TO:  Lindsey Jane
FROM:  Eric Koperek = erickoperek@gmail.com
SUBJECT:  Thinking About Agriculture
DATE:  PM 7:19 Tuesday 26 July 2016
TEXT:

(1)  No matter how much you know there is always someone who knows more than you do.  I learned this from my Great Grandfather long before you were born.  I am still learning and I have a century of farming experience under my belt.  In a few weeks I will return to Austria where my father's family have been farming the same land for 800 years.  We have learned a few things over the centuries.  And I am absolutely certain that my relatives will "school" me some more the minute I arrive. 

(2)  Agriculture is not a technology so much as it is a way of thinking.  Humility precedes learning.  Humble yourself and learn from nature.  Be patient.  Observe the life around you.  Nature will teach you what you need to know.  I call this "biological thinking".  Remember that you are part of the environment that you seek to manage.

(3)  A good farmer plants seeds in other people's minds.  I hope the information I provided you will be fruitful and multiply.

ERIC KOPEREK

end comment.
 
Marco Banks
Posts: 576
Location: Los Angeles, CA
49
books chicken food preservation forest garden hugelkultur trees urban woodworking
  • Mark post as helpful
  • send pies
  • Quote
  • Report post to moderator
Don't look at this as all bad.  There were hundreds of thousands of weed seeds laying there, ready to germinate, and now they've done so.  As long as you don't let this year's weeds go to seed, that's a problem that you won't have to deal with again.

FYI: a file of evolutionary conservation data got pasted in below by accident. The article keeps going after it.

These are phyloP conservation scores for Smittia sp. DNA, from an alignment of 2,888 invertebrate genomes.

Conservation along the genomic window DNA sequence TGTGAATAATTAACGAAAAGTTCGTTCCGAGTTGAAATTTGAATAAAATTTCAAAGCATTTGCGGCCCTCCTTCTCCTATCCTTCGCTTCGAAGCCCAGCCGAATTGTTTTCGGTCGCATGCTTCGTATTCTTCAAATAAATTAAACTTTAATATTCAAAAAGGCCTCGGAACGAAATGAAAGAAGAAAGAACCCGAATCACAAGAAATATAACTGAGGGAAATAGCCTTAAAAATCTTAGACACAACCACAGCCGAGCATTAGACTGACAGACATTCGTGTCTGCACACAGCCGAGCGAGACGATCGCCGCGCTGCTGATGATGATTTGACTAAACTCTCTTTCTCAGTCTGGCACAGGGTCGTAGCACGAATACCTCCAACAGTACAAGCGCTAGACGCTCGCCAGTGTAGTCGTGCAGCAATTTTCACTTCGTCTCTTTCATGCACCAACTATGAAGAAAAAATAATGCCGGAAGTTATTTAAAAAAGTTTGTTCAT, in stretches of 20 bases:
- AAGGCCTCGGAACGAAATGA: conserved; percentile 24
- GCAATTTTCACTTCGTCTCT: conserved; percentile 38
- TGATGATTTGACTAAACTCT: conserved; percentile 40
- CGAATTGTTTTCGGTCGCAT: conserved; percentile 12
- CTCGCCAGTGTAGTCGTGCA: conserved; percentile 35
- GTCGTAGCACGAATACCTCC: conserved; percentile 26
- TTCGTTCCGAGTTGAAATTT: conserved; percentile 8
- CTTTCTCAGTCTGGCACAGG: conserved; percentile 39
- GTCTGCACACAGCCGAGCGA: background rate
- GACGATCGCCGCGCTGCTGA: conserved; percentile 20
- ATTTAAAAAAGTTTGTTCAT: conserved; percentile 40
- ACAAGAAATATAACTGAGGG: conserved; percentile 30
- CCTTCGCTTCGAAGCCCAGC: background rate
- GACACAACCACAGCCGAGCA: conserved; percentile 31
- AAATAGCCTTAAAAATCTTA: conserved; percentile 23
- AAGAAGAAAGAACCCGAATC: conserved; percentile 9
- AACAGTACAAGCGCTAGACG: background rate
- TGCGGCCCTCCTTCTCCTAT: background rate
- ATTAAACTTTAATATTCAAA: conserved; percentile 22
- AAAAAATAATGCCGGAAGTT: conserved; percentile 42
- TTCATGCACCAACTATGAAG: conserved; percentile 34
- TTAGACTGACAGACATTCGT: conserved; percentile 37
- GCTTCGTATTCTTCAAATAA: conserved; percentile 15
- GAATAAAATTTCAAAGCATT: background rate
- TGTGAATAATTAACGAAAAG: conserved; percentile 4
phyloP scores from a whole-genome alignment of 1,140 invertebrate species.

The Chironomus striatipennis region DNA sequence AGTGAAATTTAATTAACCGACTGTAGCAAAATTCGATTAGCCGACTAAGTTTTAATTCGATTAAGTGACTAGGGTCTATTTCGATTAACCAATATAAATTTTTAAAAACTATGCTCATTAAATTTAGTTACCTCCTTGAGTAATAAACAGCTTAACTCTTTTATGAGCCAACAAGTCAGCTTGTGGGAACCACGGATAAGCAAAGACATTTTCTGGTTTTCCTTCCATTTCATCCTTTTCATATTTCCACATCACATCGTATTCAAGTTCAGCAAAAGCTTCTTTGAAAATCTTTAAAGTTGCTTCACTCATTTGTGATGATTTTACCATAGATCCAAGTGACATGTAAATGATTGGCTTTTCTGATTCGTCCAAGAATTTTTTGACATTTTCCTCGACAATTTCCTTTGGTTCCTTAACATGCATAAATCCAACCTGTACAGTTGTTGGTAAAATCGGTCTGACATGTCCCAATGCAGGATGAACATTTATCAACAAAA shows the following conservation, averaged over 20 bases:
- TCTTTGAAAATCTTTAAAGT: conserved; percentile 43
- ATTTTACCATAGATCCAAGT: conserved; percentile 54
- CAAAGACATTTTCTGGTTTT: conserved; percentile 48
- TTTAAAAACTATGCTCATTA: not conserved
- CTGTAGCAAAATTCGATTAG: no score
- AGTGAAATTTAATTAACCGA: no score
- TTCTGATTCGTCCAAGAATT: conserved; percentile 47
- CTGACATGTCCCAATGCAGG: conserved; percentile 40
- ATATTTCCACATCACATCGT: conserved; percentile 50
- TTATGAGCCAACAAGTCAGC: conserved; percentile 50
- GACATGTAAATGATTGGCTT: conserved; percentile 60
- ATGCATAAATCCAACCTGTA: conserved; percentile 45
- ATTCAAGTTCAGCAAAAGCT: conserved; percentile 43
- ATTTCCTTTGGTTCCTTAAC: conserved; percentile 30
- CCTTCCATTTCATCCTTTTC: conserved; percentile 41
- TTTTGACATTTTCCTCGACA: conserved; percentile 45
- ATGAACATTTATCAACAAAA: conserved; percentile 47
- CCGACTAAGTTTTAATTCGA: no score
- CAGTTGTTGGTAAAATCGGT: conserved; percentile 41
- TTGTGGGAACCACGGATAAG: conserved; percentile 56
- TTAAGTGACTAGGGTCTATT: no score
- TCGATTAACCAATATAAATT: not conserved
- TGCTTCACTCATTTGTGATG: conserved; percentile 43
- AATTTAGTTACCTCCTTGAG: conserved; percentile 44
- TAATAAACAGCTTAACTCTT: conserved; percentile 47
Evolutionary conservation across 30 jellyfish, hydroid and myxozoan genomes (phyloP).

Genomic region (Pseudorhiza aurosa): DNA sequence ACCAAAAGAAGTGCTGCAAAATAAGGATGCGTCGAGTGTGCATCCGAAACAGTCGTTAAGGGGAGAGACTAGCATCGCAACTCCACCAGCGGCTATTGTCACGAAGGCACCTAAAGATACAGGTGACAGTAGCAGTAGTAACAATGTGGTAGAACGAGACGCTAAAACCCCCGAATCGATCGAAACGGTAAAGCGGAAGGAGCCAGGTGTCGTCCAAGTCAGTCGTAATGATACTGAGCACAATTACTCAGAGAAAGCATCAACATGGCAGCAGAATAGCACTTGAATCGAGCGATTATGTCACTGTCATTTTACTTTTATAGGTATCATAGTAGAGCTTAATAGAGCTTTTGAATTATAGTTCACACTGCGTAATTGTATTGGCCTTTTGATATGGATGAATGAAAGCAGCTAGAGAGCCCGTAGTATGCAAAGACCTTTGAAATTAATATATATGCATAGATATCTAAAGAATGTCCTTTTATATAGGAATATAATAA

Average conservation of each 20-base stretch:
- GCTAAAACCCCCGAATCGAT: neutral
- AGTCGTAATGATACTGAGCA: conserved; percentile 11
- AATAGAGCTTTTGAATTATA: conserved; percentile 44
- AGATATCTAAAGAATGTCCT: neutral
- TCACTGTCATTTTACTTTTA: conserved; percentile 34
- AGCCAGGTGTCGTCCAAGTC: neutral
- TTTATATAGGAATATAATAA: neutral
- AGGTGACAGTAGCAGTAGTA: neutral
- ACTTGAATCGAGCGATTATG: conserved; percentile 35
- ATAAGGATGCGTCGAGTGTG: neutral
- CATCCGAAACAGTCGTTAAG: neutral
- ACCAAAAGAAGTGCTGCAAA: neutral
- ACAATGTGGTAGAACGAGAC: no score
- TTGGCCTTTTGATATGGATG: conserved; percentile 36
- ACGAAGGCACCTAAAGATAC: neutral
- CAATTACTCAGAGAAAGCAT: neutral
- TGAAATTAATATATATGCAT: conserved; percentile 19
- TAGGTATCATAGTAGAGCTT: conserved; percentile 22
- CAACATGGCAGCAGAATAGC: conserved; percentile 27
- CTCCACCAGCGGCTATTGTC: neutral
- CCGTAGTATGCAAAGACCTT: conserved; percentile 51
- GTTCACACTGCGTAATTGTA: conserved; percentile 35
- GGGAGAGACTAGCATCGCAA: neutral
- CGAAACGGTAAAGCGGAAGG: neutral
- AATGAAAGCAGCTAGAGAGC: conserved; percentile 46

So water your garden really well (so that the weeds pull out easily) and then get in there and weed out all the big stuff.  Free bio-mass!  Then, as people have said above, mulch heavily.  It's hard and muddy work, but you should be able to get in there and pull all those weeds.

If your garden plants are unsaveable, then so be it.  Write this year's garden off, but you've learned your lesson and your space will be all the better for it next year.  Mulch right over the top of everything -- including the plants you were trying to grow, and certainly all those weeds.  But next year, you won't have all those weed seeds to deal with, as they'll have already germinated.

If you choose to go this route (bury it all and write off this year's garden), may I suggest that you put down a thick layer of wood chips over the entire space.  Put them down at least 10 or 12 inches thick.  By next spring, they'll have broken down to just a couple of inches --- perfect for a no-till Back to Eden garden.

Next year, park your rototiller --- you won't need it because your soil will be rich, black, crumbly, moist and packed with earthworms.  Just pull the mulch back, plant your seeds or your transplants, and then push the mulch back under the growing plants as they emerge. 
 
Screaming fools! It's nothing more than a tiny ad:
2017 Rocket Mass Heater Workshop Jamboree - 15 workshops in one event
https://permies.com/wiki/63312/permaculture-projects/Rocket-Mass-Heater-Workshop-Jamboree
  • Post Reply Bookmark Topic Watch Topic
  • New Topic
Boost this thread!